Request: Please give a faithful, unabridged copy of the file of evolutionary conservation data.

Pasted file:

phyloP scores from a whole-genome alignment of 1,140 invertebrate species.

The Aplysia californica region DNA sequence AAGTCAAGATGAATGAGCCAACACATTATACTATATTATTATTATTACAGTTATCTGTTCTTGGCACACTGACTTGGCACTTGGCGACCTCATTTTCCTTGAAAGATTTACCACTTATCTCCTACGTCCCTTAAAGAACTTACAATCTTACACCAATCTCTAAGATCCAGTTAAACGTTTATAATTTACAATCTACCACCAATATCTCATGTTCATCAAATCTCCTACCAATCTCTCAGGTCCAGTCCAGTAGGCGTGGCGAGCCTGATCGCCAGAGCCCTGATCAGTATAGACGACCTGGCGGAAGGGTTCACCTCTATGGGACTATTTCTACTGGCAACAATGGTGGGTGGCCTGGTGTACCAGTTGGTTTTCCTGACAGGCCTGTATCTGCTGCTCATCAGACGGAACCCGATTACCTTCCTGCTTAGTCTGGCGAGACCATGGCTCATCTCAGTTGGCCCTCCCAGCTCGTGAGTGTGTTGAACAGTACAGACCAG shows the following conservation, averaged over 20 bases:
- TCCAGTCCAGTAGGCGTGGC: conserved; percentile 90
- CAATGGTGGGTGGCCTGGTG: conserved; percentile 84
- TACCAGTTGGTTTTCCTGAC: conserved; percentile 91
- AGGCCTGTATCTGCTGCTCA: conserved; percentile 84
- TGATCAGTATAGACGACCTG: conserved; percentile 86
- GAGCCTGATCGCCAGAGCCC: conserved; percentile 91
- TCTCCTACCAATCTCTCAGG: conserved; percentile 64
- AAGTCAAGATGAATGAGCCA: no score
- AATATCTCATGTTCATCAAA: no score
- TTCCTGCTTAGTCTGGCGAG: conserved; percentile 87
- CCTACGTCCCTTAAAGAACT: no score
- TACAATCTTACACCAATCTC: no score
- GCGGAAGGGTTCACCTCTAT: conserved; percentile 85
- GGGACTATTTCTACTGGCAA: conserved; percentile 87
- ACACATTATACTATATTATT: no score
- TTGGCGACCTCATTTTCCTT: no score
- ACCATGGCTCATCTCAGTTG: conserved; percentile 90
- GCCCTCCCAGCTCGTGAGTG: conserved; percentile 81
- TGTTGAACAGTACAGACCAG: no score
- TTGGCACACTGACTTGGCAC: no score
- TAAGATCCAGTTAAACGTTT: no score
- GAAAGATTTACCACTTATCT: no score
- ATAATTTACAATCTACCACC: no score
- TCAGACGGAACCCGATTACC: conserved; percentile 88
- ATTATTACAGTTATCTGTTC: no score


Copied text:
phyloP scores from a whole-genome alignment of 1,140 invertebrate species.

The Aplysia californica region DNA sequence AAGTCAAGATGAATGAGCCAACACATTATACTATATTATTATTATTACAGTTATCTGTTCTTGGCACACTGACTTGGCACTTGGCGACCTCATTTTCCTTGAAAGATTTACCACTTATCTCCTACGTCCCTTAAAGAACTTACAATCTTACACCAATCTCTAAGATCCAGTTAAACGTTTATAATTTACAATCTACCACCAATATCTCATGTTCATCAAATCTCCTACCAATCTCTCAGGTCCAGTCCAGTAGGCGTGGCGAGCCTGATCGCCAGAGCCCTGATCAGTATAGACGACCTGGCGGAAGGGTTCACCTCTATGGGACTATTTCTACTGGCAACAATGGTGGGTGGCCTGGTGTACCAGTTGGTTTTCCTGACAGGCCTGTATCTGCTGCTCATCAGACGGAACCCGATTACCTTCCTGCTTAGTCTGGCGAGACCATGGCTCATCTCAGTTGGCCCTCCCAGCTCGTGAGTGTGTTGAACAGTACAGACCAG shows the following conservation, averaged over 20 bases:
- TCCAGTCCAGTAGGCGTGGC: conserved; percentile 90
- CAATGGTGGGTGGCCTGGTG: conserved; percentile 84
- TACCAGTTGGTTTTCCTGAC: conserved; percentile 91
- AGGCCTGTATCTGCTGCTCA: conserved; percentile 84
- TGATCAGTATAGACGACCTG: conserved; percentile 86
- GAGCCTGATCGCCAGAGCCC: conserved; percentile 91
- TCTCCTACCAATCTCTCAGG: conserved; percentile 64
- AAGTCAAGATGAATGAGCCA: no score
- AATATCTCATGTTCATCAAA: no score
- TTCCTGCTTAGTCTGGCGAG: conserved; percentile 87
- CCTACGTCCCTTAAAGAACT: no score
- TACAATCTTACACCAATCTC: no score
- GCGGAAGGGTTCACCTCTAT: conserved; percentile 85
- GGGACTATTTCTACTGGCAA: conserved; percentile 87
- ACACATTATACTATATTATT: no score
- TTGGCGACCTCATTTTCCTT: no score
- ACCATGGCTCATCTCAGTTG: conserved; percentile 90
- GCCCTCCCAGCTCGTGAGTG: conserved; percentile 81
- TGTTGAACAGTACAGACCAG: no score
- TTGGCACACTGACTTGGCAC: no score
- TAAGATCCAGTTAAACGTTT: no score
- GAAAGATTTACCACTTATCT: no score
- ATAATTTACAATCTACCACC: no score
- TCAGACGGAACCCGATTACC: conserved; percentile 88
- ATTATTACAGTTATCTGTTC: no score